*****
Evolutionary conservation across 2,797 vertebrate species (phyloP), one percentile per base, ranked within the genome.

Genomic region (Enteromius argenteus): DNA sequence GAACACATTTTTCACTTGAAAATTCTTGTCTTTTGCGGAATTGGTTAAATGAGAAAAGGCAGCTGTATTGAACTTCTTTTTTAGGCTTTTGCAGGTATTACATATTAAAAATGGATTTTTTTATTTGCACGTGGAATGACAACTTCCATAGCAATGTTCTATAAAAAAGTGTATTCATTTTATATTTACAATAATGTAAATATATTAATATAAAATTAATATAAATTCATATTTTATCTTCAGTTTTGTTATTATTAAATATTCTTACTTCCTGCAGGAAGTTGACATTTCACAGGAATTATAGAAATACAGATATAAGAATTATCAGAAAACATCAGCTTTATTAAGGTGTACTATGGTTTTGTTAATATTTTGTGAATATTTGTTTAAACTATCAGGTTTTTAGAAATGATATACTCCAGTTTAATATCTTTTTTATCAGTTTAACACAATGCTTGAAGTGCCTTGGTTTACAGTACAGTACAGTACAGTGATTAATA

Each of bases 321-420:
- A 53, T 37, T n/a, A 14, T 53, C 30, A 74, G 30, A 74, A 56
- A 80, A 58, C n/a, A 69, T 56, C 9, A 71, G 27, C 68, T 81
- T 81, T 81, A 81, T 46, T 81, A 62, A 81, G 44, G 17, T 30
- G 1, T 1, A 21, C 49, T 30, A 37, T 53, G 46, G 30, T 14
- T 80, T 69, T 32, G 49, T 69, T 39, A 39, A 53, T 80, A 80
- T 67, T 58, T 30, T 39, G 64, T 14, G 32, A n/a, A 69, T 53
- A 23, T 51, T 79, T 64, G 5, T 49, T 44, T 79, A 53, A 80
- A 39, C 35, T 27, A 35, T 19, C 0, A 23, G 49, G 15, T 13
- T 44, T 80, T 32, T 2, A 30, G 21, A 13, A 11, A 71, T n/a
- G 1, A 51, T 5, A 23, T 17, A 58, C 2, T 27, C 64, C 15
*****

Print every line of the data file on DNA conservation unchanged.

Evolutionary conservation across 2,797 vertebrate species (phyloP), one percentile per base, ranked within the genome.

Genomic region (Enteromius argenteus): DNA sequence GAACACATTTTTCACTTGAAAATTCTTGTCTTTTGCGGAATTGGTTAAATGAGAAAAGGCAGCTGTATTGAACTTCTTTTTTAGGCTTTTGCAGGTATTACATATTAAAAATGGATTTTTTTATTTGCACGTGGAATGACAACTTCCATAGCAATGTTCTATAAAAAAGTGTATTCATTTTATATTTACAATAATGTAAATATATTAATATAAAATTAATATAAATTCATATTTTATCTTCAGTTTTGTTATTATTAAATATTCTTACTTCCTGCAGGAAGTTGACATTTCACAGGAATTATAGAAATACAGATATAAGAATTATCAGAAAACATCAGCTTTATTAAGGTGTACTATGGTTTTGTTAATATTTTGTGAATATTTGTTTAAACTATCAGGTTTTTAGAAATGATATACTCCAGTTTAATATCTTTTTTATCAGTTTAACACAATGCTTGAAGTGCCTTGGTTTACAGTACAGTACAGTACAGTGATTAATA

Each of bases 321-420:
- A 53, T 37, T n/a, A 14, T 53, C 30, A 74, G 30, A 74, A 56
- A 80, A 58, C n/a, A 69, T 56, C 9, A 71, G 27, C 68, T 81
- T 81, T 81, A 81, T 46, T 81, A 62, A 81, G 44, G 17, T 30
- G 1, T 1, A 21, C 49, T 30, A 37, T 53, G 46, G 30, T 14
- T 80, T 69, T 32, G 49, T 69, T 39, A 39, A 53, T 80, A 80
- T 67, T 58, T 30, T 39, G 64, T 14, G 32, A n/a, A 69, T 53
- A 23, T 51, T 79, T 64, G 5, T 49, T 44, T 79, A 53, A 80
- A 39, C 35, T 27, A 35, T 19, C 0, A 23, G 49, G 15, T 13
- T 44, T 80, T 32, T 2, A 30, G 21, A 13, A 11, A 71, T n/a
- G 1, A 51, T 5, A 23, T 17, A 58, C 2, T 27, C 64, C 15